The attending physician from the hospital should make certain that a proper referral is built to a physician who will be responsible for the home health patient's care while it's being delivered from the home health provider, unless health related conditions intends to continue to supervise that homecare personally. Even more important, when the hospital-based physician arranges to have the patient's care assumed by another physician, the individual must fully understand this variation, and it should be carefully documented.

As supported by case law, the sorts of actions that will lead to liability for abandonment of an patient will include:

• premature turmoil the patient by the physician

• failure with the physician to provide proper instructions before discharging the patient

• the statement with the physician to the patient the physician will no longer treat the sufferer

• refusal of the physician to answer calls or to further attend the sufferer

• the physician's leaving the person after surgery or failing to follow up on postsurgical care.

Generally, abandonment does not occur if the physician in charge of the patient arranges for a substitute physician to consider his or her place. This variation may occur because of vacations, relocation from the physician, illness, distance from the patient's home, or retirement in the physician. As long as care by an appropriately trained physician, sufficiently knowledgeable in the patient's special conditions, or no, has been arranged, the courts in most cases not find that abandonment has occurred. Even when a patient refuses to spend the money for care or is not able to pay for the care, problems is not at liberty to terminate the relationship unilaterally. The physician must still do something to have the patient's care assumed by another as well as to give a sufficiently reasonable period of time to locate another prior to ceasing to provide care.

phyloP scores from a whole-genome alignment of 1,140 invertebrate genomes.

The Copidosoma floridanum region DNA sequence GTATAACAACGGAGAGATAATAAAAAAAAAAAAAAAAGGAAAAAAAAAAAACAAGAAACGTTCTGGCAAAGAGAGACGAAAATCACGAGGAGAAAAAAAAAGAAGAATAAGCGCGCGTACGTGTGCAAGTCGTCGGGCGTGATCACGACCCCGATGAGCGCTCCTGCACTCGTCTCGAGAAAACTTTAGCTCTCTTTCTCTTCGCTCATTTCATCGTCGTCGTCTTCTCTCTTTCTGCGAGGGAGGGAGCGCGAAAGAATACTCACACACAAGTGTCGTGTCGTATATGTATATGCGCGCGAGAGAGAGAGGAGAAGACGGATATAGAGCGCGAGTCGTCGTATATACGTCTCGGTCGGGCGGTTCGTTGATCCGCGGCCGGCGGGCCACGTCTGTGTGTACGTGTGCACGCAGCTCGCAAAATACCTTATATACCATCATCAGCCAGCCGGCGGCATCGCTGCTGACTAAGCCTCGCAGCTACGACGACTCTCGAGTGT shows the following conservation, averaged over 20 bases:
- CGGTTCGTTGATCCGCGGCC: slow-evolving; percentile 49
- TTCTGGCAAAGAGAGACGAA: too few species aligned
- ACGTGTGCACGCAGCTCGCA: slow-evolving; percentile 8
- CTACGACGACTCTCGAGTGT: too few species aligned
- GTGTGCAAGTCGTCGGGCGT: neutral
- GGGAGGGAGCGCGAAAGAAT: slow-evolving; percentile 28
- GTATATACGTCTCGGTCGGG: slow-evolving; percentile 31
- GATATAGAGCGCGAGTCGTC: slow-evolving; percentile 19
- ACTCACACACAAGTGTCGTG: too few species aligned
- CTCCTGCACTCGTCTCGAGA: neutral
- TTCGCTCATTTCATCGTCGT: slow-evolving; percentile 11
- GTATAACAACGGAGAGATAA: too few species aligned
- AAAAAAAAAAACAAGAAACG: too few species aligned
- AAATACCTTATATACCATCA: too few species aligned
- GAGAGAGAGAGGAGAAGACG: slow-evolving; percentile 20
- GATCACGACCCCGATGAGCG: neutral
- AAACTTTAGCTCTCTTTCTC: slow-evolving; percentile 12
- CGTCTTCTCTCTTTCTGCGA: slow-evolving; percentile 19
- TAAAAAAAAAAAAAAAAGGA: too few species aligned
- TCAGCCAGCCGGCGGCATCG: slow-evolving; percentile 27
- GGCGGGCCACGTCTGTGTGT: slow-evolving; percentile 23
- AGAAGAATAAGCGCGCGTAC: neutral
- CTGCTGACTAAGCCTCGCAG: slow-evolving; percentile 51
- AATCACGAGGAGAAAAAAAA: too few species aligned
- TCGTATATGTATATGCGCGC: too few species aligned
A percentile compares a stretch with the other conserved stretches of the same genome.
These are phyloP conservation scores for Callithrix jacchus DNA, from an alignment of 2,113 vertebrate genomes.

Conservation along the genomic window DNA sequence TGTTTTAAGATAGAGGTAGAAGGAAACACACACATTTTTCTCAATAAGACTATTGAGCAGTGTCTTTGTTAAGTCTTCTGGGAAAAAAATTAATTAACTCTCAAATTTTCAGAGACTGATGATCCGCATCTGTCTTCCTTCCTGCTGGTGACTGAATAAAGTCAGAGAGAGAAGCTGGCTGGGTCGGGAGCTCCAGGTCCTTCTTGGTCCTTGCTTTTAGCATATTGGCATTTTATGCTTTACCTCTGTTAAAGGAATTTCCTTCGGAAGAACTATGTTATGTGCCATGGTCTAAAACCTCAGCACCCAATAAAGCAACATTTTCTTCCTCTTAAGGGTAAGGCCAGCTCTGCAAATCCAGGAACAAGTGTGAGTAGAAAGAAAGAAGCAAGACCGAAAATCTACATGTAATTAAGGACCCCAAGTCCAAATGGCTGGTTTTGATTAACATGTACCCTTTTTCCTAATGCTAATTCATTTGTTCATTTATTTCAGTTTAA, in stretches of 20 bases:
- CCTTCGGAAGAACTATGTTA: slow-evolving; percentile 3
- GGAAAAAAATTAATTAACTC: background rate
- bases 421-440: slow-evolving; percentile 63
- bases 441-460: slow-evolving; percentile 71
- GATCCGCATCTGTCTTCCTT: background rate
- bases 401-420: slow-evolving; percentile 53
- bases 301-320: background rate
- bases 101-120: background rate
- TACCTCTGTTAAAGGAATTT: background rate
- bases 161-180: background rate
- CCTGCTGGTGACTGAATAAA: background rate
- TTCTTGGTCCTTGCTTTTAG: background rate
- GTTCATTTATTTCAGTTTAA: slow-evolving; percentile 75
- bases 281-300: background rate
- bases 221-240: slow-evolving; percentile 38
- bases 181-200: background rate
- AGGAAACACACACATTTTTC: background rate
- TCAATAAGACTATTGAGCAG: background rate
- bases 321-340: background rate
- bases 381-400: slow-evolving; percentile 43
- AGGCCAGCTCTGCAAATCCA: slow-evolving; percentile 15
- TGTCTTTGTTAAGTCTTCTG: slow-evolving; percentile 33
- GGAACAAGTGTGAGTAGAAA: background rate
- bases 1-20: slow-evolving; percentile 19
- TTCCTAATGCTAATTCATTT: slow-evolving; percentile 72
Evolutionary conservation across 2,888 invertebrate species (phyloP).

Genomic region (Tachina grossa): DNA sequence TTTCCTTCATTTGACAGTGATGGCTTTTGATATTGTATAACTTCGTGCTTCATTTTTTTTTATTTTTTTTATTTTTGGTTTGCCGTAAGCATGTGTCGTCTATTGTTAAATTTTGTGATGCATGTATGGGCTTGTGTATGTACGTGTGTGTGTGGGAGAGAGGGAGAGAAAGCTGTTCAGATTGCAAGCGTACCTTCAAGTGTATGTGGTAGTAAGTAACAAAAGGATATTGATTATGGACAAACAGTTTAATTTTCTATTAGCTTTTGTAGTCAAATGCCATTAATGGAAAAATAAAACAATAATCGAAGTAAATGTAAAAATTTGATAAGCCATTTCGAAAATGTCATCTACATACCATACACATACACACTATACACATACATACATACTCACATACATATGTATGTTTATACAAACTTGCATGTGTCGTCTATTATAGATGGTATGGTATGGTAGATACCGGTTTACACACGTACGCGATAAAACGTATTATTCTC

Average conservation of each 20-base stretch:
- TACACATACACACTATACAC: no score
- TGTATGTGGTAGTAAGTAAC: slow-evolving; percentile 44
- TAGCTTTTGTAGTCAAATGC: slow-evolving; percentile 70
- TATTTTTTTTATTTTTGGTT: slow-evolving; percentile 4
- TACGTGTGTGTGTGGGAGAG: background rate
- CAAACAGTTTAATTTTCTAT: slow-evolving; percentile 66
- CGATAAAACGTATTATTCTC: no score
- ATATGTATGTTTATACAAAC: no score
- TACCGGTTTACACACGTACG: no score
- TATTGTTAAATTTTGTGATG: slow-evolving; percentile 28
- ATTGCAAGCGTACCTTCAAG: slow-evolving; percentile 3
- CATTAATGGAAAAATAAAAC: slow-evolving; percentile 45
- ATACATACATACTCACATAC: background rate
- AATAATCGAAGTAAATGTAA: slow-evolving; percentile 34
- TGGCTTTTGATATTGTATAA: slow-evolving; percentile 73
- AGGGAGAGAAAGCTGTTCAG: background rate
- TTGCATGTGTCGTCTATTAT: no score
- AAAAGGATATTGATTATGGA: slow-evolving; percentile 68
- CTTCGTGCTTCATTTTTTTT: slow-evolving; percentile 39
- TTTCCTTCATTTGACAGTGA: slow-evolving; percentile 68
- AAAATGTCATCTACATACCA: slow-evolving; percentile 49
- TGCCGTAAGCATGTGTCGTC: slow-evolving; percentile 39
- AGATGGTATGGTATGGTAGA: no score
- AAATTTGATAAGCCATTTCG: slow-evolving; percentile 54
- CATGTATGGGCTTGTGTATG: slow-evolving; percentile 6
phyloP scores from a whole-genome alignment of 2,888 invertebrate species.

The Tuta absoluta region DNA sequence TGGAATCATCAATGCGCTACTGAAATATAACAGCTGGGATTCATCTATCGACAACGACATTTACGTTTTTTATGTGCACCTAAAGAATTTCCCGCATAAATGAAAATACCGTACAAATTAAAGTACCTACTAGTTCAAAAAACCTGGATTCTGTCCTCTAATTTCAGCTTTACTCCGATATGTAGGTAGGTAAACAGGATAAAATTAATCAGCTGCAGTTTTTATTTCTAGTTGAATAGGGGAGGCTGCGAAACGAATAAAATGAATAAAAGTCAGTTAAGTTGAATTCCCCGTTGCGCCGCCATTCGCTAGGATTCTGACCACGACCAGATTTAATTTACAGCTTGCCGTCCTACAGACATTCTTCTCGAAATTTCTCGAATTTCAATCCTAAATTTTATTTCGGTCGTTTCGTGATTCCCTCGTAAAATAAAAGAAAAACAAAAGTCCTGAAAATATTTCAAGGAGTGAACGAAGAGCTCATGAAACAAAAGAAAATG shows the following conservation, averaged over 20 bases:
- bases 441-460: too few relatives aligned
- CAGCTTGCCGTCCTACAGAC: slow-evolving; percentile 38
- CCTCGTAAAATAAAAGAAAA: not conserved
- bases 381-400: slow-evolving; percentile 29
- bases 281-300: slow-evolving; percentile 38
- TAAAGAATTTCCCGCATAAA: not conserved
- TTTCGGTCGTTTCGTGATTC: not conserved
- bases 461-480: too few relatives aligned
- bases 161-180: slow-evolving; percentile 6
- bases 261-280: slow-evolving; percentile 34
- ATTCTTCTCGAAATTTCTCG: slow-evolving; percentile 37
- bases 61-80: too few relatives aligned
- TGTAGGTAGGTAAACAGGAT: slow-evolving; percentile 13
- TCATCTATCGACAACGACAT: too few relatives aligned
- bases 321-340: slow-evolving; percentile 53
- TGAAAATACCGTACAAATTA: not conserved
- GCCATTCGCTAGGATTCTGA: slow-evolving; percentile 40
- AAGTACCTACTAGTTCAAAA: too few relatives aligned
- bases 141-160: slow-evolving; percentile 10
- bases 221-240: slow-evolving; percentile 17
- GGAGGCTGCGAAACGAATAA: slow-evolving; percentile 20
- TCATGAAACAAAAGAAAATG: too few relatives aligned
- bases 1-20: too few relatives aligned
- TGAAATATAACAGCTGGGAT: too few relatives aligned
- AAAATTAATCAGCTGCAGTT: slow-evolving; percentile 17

Although most of the cases discussed concern the physician-patient relationship, as pointed out previously, the same principles connect with all health care providers. Furthermore, since the care rendered from the home health agency emerges pursuant to a physician's plan of care, get the job done patient sued health related conditions for abandonment due to the actions (or inactions of the home health agency's staff), the doctor may seek indemnification through the home health provider.


Similar principles to those who apply to physicians apply to the home health professional and the home health provider. A property health agency, because the direct provider of choose to the homebound patient, might be held to the same legal obligation and duty to supply care that addresses the patient's needs as is the physician. Furthermore, there may be both a legal and an ethical obligation to carry on delivering care, when the patient has no alternatives. An ethical obligation may still exist towards the patient even though the home health provider has fulfilled all legal obligations.